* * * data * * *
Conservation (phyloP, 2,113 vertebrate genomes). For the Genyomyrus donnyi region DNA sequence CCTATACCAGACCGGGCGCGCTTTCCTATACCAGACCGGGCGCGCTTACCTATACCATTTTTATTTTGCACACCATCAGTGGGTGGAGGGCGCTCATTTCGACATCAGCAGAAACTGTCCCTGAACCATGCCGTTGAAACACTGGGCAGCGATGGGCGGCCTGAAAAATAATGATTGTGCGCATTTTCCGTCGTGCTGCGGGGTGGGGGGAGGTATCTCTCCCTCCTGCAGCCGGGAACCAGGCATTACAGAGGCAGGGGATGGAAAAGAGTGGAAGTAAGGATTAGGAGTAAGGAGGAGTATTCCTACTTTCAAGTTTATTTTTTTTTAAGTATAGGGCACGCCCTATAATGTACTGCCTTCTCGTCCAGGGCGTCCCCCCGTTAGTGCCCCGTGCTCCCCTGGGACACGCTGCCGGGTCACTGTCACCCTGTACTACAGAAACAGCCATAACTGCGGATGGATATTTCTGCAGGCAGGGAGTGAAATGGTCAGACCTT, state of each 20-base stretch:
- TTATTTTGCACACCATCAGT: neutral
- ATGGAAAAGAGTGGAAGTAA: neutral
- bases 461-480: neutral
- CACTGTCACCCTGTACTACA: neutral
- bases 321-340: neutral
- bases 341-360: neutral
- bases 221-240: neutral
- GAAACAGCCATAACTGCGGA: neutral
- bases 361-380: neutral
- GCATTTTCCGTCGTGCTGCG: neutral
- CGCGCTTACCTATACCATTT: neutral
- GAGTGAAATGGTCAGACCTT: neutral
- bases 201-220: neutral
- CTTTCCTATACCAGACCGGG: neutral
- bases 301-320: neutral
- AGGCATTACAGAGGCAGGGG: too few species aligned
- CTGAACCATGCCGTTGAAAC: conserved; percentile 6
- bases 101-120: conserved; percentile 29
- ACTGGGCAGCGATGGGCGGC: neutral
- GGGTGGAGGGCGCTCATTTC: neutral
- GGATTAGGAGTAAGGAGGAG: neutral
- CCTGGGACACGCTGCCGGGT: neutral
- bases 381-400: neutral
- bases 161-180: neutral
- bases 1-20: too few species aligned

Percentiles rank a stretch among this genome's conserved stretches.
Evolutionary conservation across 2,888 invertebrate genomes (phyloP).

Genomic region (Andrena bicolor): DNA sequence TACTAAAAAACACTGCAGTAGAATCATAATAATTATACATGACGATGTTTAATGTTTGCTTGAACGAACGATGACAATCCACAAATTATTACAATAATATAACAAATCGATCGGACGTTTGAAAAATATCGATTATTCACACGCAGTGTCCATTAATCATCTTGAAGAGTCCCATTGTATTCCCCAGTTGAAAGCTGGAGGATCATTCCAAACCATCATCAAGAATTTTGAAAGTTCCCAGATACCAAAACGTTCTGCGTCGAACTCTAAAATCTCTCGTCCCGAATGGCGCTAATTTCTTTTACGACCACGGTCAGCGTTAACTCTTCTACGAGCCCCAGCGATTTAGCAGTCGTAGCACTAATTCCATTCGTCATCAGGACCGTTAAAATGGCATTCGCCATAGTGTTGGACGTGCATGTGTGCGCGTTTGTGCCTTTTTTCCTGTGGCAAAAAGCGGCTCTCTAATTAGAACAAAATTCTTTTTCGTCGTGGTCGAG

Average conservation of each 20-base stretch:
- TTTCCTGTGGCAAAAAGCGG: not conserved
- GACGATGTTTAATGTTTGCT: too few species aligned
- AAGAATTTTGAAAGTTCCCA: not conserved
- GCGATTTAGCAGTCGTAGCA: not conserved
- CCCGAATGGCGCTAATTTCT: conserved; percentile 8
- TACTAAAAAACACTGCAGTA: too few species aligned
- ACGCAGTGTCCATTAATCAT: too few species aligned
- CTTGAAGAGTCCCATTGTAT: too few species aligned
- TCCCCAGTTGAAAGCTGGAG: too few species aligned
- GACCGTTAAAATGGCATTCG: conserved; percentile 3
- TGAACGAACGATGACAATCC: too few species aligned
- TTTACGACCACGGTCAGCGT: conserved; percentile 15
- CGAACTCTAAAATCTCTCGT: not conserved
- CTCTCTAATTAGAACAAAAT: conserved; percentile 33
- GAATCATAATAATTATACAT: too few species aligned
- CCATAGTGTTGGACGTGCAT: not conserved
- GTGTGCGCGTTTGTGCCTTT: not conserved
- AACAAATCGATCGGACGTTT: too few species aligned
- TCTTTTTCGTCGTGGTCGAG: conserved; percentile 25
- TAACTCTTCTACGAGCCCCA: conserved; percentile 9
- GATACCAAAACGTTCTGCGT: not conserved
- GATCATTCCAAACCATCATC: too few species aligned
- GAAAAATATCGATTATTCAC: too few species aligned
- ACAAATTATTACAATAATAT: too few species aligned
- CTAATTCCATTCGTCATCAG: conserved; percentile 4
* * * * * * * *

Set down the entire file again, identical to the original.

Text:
Conservation (phyloP, 2,113 vertebrate genomes). For the Genyomyrus donnyi region DNA sequence CCTATACCAGACCGGGCGCGCTTTCCTATACCAGACCGGGCGCGCTTACCTATACCATTTTTATTTTGCACACCATCAGTGGGTGGAGGGCGCTCATTTCGACATCAGCAGAAACTGTCCCTGAACCATGCCGTTGAAACACTGGGCAGCGATGGGCGGCCTGAAAAATAATGATTGTGCGCATTTTCCGTCGTGCTGCGGGGTGGGGGGAGGTATCTCTCCCTCCTGCAGCCGGGAACCAGGCATTACAGAGGCAGGGGATGGAAAAGAGTGGAAGTAAGGATTAGGAGTAAGGAGGAGTATTCCTACTTTCAAGTTTATTTTTTTTTAAGTATAGGGCACGCCCTATAATGTACTGCCTTCTCGTCCAGGGCGTCCCCCCGTTAGTGCCCCGTGCTCCCCTGGGACACGCTGCCGGGTCACTGTCACCCTGTACTACAGAAACAGCCATAACTGCGGATGGATATTTCTGCAGGCAGGGAGTGAAATGGTCAGACCTT, state of each 20-base stretch:
- TTATTTTGCACACCATCAGT: neutral
- ATGGAAAAGAGTGGAAGTAA: neutral
- bases 461-480: neutral
- CACTGTCACCCTGTACTACA: neutral
- bases 321-340: neutral
- bases 341-360: neutral
- bases 221-240: neutral
- GAAACAGCCATAACTGCGGA: neutral
- bases 361-380: neutral
- GCATTTTCCGTCGTGCTGCG: neutral
- CGCGCTTACCTATACCATTT: neutral
- GAGTGAAATGGTCAGACCTT: neutral
- bases 201-220: neutral
- CTTTCCTATACCAGACCGGG: neutral
- bases 301-320: neutral
- AGGCATTACAGAGGCAGGGG: too few species aligned
- CTGAACCATGCCGTTGAAAC: conserved; percentile 6
- bases 101-120: conserved; percentile 29
- ACTGGGCAGCGATGGGCGGC: neutral
- GGGTGGAGGGCGCTCATTTC: neutral
- GGATTAGGAGTAAGGAGGAG: neutral
- CCTGGGACACGCTGCCGGGT: neutral
- bases 381-400: neutral
- bases 161-180: neutral
- bases 1-20: too few species aligned

Percentiles rank a stretch among this genome's conserved stretches.
Evolutionary conservation across 2,888 invertebrate genomes (phyloP).

Genomic region (Andrena bicolor): DNA sequence TACTAAAAAACACTGCAGTAGAATCATAATAATTATACATGACGATGTTTAATGTTTGCTTGAACGAACGATGACAATCCACAAATTATTACAATAATATAACAAATCGATCGGACGTTTGAAAAATATCGATTATTCACACGCAGTGTCCATTAATCATCTTGAAGAGTCCCATTGTATTCCCCAGTTGAAAGCTGGAGGATCATTCCAAACCATCATCAAGAATTTTGAAAGTTCCCAGATACCAAAACGTTCTGCGTCGAACTCTAAAATCTCTCGTCCCGAATGGCGCTAATTTCTTTTACGACCACGGTCAGCGTTAACTCTTCTACGAGCCCCAGCGATTTAGCAGTCGTAGCACTAATTCCATTCGTCATCAGGACCGTTAAAATGGCATTCGCCATAGTGTTGGACGTGCATGTGTGCGCGTTTGTGCCTTTTTTCCTGTGGCAAAAAGCGGCTCTCTAATTAGAACAAAATTCTTTTTCGTCGTGGTCGAG

Average conservation of each 20-base stretch:
- TTTCCTGTGGCAAAAAGCGG: not conserved
- GACGATGTTTAATGTTTGCT: too few species aligned
- AAGAATTTTGAAAGTTCCCA: not conserved
- GCGATTTAGCAGTCGTAGCA: not conserved
- CCCGAATGGCGCTAATTTCT: conserved; percentile 8
- TACTAAAAAACACTGCAGTA: too few species aligned
- ACGCAGTGTCCATTAATCAT: too few species aligned
- CTTGAAGAGTCCCATTGTAT: too few species aligned
- TCCCCAGTTGAAAGCTGGAG: too few species aligned
- GACCGTTAAAATGGCATTCG: conserved; percentile 3
- TGAACGAACGATGACAATCC: too few species aligned
- TTTACGACCACGGTCAGCGT: conserved; percentile 15
- CGAACTCTAAAATCTCTCGT: not conserved
- CTCTCTAATTAGAACAAAAT: conserved; percentile 33
- GAATCATAATAATTATACAT: too few species aligned
- CCATAGTGTTGGACGTGCAT: not conserved
- GTGTGCGCGTTTGTGCCTTT: not conserved
- AACAAATCGATCGGACGTTT: too few species aligned
- TCTTTTTCGTCGTGGTCGAG: conserved; percentile 25
- TAACTCTTCTACGAGCCCCA: conserved; percentile 9
- GATACCAAAACGTTCTGCGT: not conserved
- GATCATTCCAAACCATCATC: too few species aligned
- GAAAAATATCGATTATTCAC: too few species aligned
- ACAAATTATTACAATAATAT: too few species aligned
- CTAATTCCATTCGTCATCAG: conserved; percentile 4